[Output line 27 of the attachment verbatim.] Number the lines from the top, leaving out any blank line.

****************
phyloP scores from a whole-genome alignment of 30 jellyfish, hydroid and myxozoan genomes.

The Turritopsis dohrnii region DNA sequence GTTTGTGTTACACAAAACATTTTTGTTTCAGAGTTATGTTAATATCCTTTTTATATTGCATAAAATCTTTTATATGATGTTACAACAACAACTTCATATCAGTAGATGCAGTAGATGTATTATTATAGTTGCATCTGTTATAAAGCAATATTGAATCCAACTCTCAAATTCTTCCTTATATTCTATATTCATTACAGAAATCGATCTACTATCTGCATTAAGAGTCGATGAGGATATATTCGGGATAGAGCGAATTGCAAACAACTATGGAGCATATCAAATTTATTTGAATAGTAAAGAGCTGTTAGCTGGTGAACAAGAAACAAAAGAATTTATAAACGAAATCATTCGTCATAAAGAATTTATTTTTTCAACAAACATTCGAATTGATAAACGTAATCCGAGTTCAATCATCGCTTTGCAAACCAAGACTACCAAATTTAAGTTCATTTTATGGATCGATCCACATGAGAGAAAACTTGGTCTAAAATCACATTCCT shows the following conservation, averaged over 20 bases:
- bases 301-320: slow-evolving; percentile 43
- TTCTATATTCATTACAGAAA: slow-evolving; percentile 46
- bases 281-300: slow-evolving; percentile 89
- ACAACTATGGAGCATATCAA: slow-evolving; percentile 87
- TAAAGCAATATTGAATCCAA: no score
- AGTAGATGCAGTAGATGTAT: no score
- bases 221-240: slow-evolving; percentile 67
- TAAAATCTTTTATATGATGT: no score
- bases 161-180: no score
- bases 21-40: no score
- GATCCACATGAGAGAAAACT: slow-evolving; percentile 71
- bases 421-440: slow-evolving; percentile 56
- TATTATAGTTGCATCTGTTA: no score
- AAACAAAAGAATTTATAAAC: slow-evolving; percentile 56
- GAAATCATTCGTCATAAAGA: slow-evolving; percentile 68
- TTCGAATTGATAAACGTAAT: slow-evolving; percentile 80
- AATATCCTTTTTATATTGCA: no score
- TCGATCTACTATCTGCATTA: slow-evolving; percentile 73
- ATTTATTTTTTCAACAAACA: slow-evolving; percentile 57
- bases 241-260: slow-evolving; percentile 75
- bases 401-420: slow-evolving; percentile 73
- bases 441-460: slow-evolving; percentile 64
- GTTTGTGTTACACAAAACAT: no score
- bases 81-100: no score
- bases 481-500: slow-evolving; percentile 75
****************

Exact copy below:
- bases 481-500: slow-evolving; percentile 75